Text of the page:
Don't use the formula for the $S_i()$. Instead, just write you answer in terms of $S_1()$ and $S_2()$, or their derivatives $S_1'()$ and $S_2'()$. This means you answer should not have any $\theta_1$, $M_2$, $\sigma_i$, etc., in it.
Hint
At least one of the entries of the Jacobian will involve the derivative $S_1'(\cdot)$ or $S_2'(\cdot)$. You can just enter it as
S_1'(...) or
S_2'(...), though you'll have to fill in the ... with the argument (in terms of the $I$'s, $R$'s, etc.). Remember the chain rule when calculating the derivative. You are calculating the derivative with respect to $R_1$ or $R_2$, so you have to multiply the derivative of $S$ by the derivative of the argument of $S$ with respect to $R_1$ or $R_2$.
If needed, enter $\tau_1$ as tau_1
or τ_1
and $\tau_2$ as tau_2
or τ_2
.
Hide help

To evaluate the Jacobian at the equilibria, we need to first calculate the equilibria. Unfortunately, we can't solve for a nice analytic formula for the equilibria. Instead, we'll approximate the equilibria numerically. You can use any computer program to solve for the intersection of the nullclines. The simplest way is to just use the above applet, which shows the values of the equilibria when
step
is set to 2.
First of all, how many equilibria are there?
Order the equilibria in terms of their value of the first coordinate. In this order, the equlibria are:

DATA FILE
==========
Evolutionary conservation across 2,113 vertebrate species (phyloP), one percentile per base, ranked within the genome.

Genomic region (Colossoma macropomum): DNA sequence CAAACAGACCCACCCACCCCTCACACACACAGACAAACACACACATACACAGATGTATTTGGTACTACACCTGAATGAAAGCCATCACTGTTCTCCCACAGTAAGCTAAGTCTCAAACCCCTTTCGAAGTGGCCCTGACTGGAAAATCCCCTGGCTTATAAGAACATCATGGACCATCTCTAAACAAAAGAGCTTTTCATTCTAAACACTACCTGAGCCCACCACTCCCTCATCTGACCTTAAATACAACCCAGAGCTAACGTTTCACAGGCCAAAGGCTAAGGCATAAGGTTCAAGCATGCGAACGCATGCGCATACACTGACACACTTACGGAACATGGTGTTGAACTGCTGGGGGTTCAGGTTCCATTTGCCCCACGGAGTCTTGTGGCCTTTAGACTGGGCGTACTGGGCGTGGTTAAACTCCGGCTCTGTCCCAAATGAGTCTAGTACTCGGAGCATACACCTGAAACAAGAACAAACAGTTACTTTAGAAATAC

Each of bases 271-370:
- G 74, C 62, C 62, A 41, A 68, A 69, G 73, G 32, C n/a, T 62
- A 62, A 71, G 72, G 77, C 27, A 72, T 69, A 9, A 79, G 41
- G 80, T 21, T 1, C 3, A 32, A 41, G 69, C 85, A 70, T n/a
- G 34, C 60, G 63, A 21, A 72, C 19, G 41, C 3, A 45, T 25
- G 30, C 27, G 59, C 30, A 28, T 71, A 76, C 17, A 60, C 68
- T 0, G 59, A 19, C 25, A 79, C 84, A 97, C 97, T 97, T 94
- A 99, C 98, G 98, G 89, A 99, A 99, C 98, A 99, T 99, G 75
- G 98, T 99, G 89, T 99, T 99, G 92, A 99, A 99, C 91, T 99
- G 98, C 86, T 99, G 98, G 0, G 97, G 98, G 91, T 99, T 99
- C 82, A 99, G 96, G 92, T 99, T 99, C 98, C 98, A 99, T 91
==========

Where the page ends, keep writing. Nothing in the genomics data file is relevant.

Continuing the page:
$(R_1^{ss1},R_2^{ss1}) =$
$(R_1^{ss2},R_2^{ss2}) =$
$(R_1^{ss3},R_2^{ss3}) =$
(Include at least 3 significant digits in your response.)

Classify the first equilibrium, which you above calculated as $(R_1^{ss1},R_2^{ss1}) =＿$.
Evaluate the Jacobian at this equilibrium. Plug in all the values of all the parameters so that each entry of the Jacobian is just a number.
$J(R_1^{ss1},R_2^{ss1})=$
The eigenvalues of the Jacobian evaluated at the first equilibrium are
$\lambda=$
. (Separate eigenvalues by a comma.)
Therefore, the equilibrium is a
.
Be sure to classify the equilibrium in the above phase plane.

Classify the second equilibrium, which you above calculated as $(R_1^{ss2},R_2^{ss2}) =＿$.
Evaluate the Jacobian at this equilibrium. Plug in all the values of all the parameters so that each entry of the Jacobian is just a number.
The eigenvalues of the Jacobian evaluated at the second equilibrium are
$\lambda=$
. (Separate eigenvalues by a comma.)
Therefore, the equilibrium is a
.
Be sure to classify the equilibrium in the above phase plane.

Classify the third equilibrium, which you above calculated as $(R_1^{ss3},R_2^{ss3}) =＿$.
Evaluate the Jacobian at this equilibrium. Plug in all the values of all the parameters so that each entry of the Jacobian is just a number.
$J(R_1^{ss1},R_2^{ss1})=$
The eigenvalues of the Jacobian evaluated at the first equilibrium are
$\lambda=$
. (Separate eigenvalues by a comma.)
Therefore, the equilibrium is a
.
Be sure to classify the equilibrium in the above phase plane.

Sketch a plausible solution $(R_1(t), R_2(t))$ on the phase plane for the initial condition $(R_1(0), R_2(0)) = (106, 90)$. Sketch a plot of the same solution versus time, i.e., $R_1(t)$ and $R_2(t)$ versus time $t$.